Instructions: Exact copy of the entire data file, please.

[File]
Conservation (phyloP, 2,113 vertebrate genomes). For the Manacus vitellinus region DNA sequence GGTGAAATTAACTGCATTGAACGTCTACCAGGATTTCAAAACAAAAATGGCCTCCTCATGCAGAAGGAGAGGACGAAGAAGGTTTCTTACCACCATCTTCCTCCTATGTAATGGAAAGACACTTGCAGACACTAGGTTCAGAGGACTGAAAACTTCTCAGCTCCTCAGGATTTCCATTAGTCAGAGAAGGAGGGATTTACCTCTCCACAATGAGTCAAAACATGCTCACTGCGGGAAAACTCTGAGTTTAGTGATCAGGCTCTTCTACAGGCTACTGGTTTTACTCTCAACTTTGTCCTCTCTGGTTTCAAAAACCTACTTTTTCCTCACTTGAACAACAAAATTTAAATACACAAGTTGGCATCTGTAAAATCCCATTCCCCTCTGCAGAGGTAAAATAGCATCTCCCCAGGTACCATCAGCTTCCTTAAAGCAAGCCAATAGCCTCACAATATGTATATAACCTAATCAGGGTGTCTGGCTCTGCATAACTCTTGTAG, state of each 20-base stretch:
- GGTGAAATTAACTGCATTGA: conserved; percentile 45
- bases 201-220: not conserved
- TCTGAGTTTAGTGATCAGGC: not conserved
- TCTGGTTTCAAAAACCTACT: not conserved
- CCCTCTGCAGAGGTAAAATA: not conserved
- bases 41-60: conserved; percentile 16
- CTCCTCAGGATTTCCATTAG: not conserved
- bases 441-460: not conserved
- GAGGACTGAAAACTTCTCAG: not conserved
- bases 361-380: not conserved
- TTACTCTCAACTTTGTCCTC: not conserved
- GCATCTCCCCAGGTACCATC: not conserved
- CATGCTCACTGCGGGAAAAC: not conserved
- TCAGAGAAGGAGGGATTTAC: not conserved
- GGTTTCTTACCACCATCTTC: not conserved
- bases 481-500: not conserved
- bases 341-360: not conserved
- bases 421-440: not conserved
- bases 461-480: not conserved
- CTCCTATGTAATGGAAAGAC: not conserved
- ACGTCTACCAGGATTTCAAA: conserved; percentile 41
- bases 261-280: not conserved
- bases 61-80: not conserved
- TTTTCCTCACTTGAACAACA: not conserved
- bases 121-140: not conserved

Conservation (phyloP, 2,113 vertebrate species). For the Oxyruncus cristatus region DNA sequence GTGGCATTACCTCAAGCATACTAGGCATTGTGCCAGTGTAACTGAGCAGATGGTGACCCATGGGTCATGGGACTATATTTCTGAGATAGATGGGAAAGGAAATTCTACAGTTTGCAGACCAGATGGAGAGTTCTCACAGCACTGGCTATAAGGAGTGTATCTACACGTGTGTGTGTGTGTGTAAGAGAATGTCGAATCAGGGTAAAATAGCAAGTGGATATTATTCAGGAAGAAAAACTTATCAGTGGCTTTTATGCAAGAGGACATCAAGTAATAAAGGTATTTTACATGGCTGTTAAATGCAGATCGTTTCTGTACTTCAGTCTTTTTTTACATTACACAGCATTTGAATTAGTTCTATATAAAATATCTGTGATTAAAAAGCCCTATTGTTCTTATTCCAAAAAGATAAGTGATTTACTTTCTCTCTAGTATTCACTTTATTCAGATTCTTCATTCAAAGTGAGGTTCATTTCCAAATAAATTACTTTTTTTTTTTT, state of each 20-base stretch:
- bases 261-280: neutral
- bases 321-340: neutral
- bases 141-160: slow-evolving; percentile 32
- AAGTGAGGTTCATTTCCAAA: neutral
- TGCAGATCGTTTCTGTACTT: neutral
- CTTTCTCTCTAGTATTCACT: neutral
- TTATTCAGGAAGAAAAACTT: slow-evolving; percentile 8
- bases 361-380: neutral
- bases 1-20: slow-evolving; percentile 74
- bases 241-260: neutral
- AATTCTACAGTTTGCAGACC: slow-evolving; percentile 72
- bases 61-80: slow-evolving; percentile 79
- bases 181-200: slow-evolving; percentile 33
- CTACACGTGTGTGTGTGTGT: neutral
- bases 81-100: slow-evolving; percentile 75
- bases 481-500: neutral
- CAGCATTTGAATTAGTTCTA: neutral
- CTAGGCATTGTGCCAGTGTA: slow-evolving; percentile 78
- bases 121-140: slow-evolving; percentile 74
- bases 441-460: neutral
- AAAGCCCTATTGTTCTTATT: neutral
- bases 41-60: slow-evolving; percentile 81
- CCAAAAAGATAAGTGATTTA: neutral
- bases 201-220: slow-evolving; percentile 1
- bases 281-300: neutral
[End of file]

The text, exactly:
Conservation (phyloP, 2,113 vertebrate genomes). For the Manacus vitellinus region DNA sequence GGTGAAATTAACTGCATTGAACGTCTACCAGGATTTCAAAACAAAAATGGCCTCCTCATGCAGAAGGAGAGGACGAAGAAGGTTTCTTACCACCATCTTCCTCCTATGTAATGGAAAGACACTTGCAGACACTAGGTTCAGAGGACTGAAAACTTCTCAGCTCCTCAGGATTTCCATTAGTCAGAGAAGGAGGGATTTACCTCTCCACAATGAGTCAAAACATGCTCACTGCGGGAAAACTCTGAGTTTAGTGATCAGGCTCTTCTACAGGCTACTGGTTTTACTCTCAACTTTGTCCTCTCTGGTTTCAAAAACCTACTTTTTCCTCACTTGAACAACAAAATTTAAATACACAAGTTGGCATCTGTAAAATCCCATTCCCCTCTGCAGAGGTAAAATAGCATCTCCCCAGGTACCATCAGCTTCCTTAAAGCAAGCCAATAGCCTCACAATATGTATATAACCTAATCAGGGTGTCTGGCTCTGCATAACTCTTGTAG, state of each 20-base stretch:
- GGTGAAATTAACTGCATTGA: conserved; percentile 45
- bases 201-220: not conserved
- TCTGAGTTTAGTGATCAGGC: not conserved
- TCTGGTTTCAAAAACCTACT: not conserved
- CCCTCTGCAGAGGTAAAATA: not conserved
- bases 41-60: conserved; percentile 16
- CTCCTCAGGATTTCCATTAG: not conserved
- bases 441-460: not conserved
- GAGGACTGAAAACTTCTCAG: not conserved
- bases 361-380: not conserved
- TTACTCTCAACTTTGTCCTC: not conserved
- GCATCTCCCCAGGTACCATC: not conserved
- CATGCTCACTGCGGGAAAAC: not conserved
- TCAGAGAAGGAGGGATTTAC: not conserved
- GGTTTCTTACCACCATCTTC: not conserved
- bases 481-500: not conserved
- bases 341-360: not conserved
- bases 421-440: not conserved
- bases 461-480: not conserved
- CTCCTATGTAATGGAAAGAC: not conserved
- ACGTCTACCAGGATTTCAAA: conserved; percentile 41
- bases 261-280: not conserved
- bases 61-80: not conserved
- TTTTCCTCACTTGAACAACA: not conserved
- bases 121-140: not conserved

Conservation (phyloP, 2,113 vertebrate species). For the Oxyruncus cristatus region DNA sequence GTGGCATTACCTCAAGCATACTAGGCATTGTGCCAGTGTAACTGAGCAGATGGTGACCCATGGGTCATGGGACTATATTTCTGAGATAGATGGGAAAGGAAATTCTACAGTTTGCAGACCAGATGGAGAGTTCTCACAGCACTGGCTATAAGGAGTGTATCTACACGTGTGTGTGTGTGTGTAAGAGAATGTCGAATCAGGGTAAAATAGCAAGTGGATATTATTCAGGAAGAAAAACTTATCAGTGGCTTTTATGCAAGAGGACATCAAGTAATAAAGGTATTTTACATGGCTGTTAAATGCAGATCGTTTCTGTACTTCAGTCTTTTTTTACATTACACAGCATTTGAATTAGTTCTATATAAAATATCTGTGATTAAAAAGCCCTATTGTTCTTATTCCAAAAAGATAAGTGATTTACTTTCTCTCTAGTATTCACTTTATTCAGATTCTTCATTCAAAGTGAGGTTCATTTCCAAATAAATTACTTTTTTTTTTTT, state of each 20-base stretch:
- bases 261-280: neutral
- bases 321-340: neutral
- bases 141-160: slow-evolving; percentile 32
- AAGTGAGGTTCATTTCCAAA: neutral
- TGCAGATCGTTTCTGTACTT: neutral
- CTTTCTCTCTAGTATTCACT: neutral
- TTATTCAGGAAGAAAAACTT: slow-evolving; percentile 8
- bases 361-380: neutral
- bases 1-20: slow-evolving; percentile 74
- bases 241-260: neutral
- AATTCTACAGTTTGCAGACC: slow-evolving; percentile 72
- bases 61-80: slow-evolving; percentile 79
- bases 181-200: slow-evolving; percentile 33
- CTACACGTGTGTGTGTGTGT: neutral
- bases 81-100: slow-evolving; percentile 75
- bases 481-500: neutral
- CAGCATTTGAATTAGTTCTA: neutral
- CTAGGCATTGTGCCAGTGTA: slow-evolving; percentile 78
- bases 121-140: slow-evolving; percentile 74
- bases 441-460: neutral
- AAAGCCCTATTGTTCTTATT: neutral
- bases 41-60: slow-evolving; percentile 81
- CCAAAAAGATAAGTGATTTA: neutral
- bases 201-220: slow-evolving; percentile 1
- bases 281-300: neutral